Val’s cousin Veronica is another force to be reckoned with. If Val needs someone to back her up, Veronica is right there. She comes off as the voice of reason in the Entienne family, but she can be tough when she needs to be. At one point, she even pulls a gun on Rafferty.

I’ve been inspired by strong women most of my life. My primary source of inspiration, is my mother.  She raised me single-handedly, and she has always been my rock. There’s a little bit of her, in all of my female characters.

Feminism in W.E. Books

                         Haverdy  Oyama , Val Entienne &   Amy Edwards


Thinking about W.E.’s 22 anniversary, I can’t help but think about the primary part of W.E., which is the books. Thinking about the books, led me to think about the characters in them. When I was a child, I gravitated towards books with stories about female characters who weren’t afraid to do whatever the male characters did. I was never a big fan of stories about princesses. I was a bit of a tomboy, so stories about ultra-girly characters didn’t interest me.  When I started writing, my female characters were bold, brave, and they weren’t afraid to do any of the things the male characters would do.  The definition of feminism is the advocacy of women’s rights on the grounds of political, social and economic equality to men.  I didn’t want to create female characters who were “damsels in distress”.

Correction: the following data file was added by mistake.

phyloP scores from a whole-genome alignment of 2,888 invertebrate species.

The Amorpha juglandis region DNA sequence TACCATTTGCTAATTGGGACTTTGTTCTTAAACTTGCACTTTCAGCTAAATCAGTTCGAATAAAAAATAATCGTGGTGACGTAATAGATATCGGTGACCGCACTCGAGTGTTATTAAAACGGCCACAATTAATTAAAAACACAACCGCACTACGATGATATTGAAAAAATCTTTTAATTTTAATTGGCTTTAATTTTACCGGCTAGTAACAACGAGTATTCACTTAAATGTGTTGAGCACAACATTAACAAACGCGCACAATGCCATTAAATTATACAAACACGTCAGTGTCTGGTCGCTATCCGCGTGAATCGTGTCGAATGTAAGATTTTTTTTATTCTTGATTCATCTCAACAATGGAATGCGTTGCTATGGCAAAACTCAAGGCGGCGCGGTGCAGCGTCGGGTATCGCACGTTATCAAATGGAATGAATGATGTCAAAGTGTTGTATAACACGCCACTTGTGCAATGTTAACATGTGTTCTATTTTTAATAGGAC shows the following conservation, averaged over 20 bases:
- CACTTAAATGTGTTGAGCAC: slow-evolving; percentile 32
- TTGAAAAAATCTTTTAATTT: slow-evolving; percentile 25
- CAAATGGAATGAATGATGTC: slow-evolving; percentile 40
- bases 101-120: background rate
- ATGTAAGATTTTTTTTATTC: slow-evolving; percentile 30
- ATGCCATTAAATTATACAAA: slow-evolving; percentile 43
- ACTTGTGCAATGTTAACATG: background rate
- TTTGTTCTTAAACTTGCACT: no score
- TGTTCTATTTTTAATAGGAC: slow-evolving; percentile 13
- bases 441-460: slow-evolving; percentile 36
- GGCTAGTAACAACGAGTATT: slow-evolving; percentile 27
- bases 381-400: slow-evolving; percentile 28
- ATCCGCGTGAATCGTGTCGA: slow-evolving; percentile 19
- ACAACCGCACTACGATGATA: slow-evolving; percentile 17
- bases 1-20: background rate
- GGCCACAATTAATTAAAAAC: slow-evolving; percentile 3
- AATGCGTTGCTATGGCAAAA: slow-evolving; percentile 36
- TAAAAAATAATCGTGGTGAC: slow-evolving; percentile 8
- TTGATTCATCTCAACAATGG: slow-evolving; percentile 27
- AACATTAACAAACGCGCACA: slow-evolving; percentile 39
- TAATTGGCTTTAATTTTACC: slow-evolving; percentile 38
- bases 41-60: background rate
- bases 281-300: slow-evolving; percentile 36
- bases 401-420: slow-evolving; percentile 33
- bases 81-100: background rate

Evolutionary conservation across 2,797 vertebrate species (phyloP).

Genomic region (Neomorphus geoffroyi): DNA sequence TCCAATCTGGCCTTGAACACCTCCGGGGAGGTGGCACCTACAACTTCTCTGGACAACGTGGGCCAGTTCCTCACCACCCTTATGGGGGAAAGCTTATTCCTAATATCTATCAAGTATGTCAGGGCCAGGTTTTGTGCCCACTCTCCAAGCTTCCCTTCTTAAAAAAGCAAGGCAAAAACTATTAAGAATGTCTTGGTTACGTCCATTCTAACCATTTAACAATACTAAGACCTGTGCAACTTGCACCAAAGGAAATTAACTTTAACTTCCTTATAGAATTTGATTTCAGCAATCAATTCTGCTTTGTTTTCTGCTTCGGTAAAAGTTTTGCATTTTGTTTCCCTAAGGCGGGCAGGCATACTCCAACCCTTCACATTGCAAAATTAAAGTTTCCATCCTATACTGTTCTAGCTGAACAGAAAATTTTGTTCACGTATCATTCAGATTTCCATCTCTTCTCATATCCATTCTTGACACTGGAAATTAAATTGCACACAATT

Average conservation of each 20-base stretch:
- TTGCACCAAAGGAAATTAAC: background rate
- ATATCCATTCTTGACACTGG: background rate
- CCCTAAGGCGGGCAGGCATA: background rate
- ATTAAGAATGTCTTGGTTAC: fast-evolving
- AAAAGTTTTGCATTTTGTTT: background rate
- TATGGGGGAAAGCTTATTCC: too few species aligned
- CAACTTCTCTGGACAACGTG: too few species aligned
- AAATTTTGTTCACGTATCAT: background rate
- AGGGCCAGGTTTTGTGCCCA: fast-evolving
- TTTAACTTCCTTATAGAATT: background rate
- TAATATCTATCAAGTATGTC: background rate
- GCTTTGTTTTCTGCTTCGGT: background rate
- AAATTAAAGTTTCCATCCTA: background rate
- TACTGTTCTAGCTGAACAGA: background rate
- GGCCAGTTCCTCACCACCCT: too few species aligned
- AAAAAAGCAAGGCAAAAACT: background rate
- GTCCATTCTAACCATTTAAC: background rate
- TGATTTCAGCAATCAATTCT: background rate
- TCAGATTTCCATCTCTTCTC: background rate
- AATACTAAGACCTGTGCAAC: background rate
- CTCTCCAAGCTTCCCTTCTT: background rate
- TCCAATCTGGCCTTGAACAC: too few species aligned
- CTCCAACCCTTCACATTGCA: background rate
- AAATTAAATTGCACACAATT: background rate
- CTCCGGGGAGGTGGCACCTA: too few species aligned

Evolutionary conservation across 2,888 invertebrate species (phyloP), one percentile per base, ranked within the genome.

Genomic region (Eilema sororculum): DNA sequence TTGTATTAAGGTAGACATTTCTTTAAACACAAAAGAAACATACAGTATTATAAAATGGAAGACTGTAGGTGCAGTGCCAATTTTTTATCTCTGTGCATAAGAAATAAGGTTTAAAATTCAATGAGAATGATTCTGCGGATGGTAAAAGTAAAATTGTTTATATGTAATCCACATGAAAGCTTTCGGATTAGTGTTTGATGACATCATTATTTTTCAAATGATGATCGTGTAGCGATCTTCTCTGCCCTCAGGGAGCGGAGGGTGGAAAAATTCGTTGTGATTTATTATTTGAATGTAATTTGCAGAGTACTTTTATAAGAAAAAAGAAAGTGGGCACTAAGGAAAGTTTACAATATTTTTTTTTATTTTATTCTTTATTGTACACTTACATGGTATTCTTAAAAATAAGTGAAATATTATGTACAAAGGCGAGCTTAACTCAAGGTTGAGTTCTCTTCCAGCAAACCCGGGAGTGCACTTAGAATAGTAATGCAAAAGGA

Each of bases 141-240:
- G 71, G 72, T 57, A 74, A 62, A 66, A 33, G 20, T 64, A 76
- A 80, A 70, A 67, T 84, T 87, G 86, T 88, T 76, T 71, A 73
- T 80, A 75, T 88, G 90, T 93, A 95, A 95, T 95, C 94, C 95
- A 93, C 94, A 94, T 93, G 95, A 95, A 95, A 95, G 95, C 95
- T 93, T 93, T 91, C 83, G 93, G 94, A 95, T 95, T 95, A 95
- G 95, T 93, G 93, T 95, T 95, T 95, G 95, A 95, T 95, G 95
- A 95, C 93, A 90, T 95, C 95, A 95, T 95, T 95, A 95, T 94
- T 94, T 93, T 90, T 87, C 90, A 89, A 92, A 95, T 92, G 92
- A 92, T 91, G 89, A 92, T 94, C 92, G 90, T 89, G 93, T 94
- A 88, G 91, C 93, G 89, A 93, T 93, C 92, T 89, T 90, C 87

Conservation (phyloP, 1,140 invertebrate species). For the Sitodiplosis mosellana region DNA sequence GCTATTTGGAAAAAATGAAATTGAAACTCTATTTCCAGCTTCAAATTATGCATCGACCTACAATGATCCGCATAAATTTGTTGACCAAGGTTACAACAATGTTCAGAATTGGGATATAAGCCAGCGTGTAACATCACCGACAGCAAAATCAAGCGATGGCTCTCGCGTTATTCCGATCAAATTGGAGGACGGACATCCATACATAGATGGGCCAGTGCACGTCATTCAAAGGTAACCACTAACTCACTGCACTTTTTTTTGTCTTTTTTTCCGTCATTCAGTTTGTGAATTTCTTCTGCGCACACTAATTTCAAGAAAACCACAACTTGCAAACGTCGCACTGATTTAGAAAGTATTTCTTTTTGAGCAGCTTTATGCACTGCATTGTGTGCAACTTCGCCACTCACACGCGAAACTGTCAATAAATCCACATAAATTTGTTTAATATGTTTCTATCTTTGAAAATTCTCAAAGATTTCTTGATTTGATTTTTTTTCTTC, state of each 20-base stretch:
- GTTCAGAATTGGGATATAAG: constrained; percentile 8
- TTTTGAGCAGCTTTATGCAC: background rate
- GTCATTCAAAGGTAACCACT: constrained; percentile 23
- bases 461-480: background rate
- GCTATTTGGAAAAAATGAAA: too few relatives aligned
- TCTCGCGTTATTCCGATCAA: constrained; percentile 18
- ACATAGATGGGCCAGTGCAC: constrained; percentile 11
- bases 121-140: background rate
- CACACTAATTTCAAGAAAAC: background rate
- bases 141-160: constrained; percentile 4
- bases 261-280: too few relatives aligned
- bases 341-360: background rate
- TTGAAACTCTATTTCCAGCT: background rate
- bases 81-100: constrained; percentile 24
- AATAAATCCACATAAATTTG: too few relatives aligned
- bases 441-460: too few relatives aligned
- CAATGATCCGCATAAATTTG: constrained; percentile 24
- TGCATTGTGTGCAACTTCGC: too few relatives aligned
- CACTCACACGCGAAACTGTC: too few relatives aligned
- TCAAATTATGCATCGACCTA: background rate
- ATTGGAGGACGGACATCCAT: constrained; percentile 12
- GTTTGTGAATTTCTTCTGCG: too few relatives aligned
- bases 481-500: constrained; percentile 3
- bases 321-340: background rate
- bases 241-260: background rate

Take Haverdy Oyama of Fortune’s Wing, for example. Haverdy is a tomboy, through and through.  She wears her hair short, like a boy, and she even wears the boy’s uniform to school. When her brother and his friends find themselves fighting monsters created by the Winged Seven, Haverdy has no problem picking up a sword and running head-first into danger.

Val Entienne of Valentine is equally as brave.  Despite her pink hair, when her father needs help, she’s a regular “ride or die” kind of girl. She arms herself with a pair of handguns and drives all the way to California to rescue him. She gets caught in a gunfight on more than one occasion, but she doesn’t run and hide.

Even when some of the guys in her life doubt her abilities and her talent, Amy of Our Lady of Righteous Rage learns to play the guitar and become a rock star.  She’s also a firm believer in the idea that girls can do anything boys can do.  And the person behind the concept for the retail store in the series, the “Urban Collective”, is Vanessa, another female character.

Should the sword-wielding hero always be a boy? Certainly not.  What about the gun-toting Patron Saint? The badass guitarist? I enjoy creating female characters who succeed in male-dominated situations. In Fortune’s Wing, all of the girls are ready to stand with Fortune and fight. In Valentine, it’s Val the members of the Syndicate are afraid of.  The female characters in the W.E. books have demonstrated the meaning of feminism and redefined what it means to be in a “woman’s place”.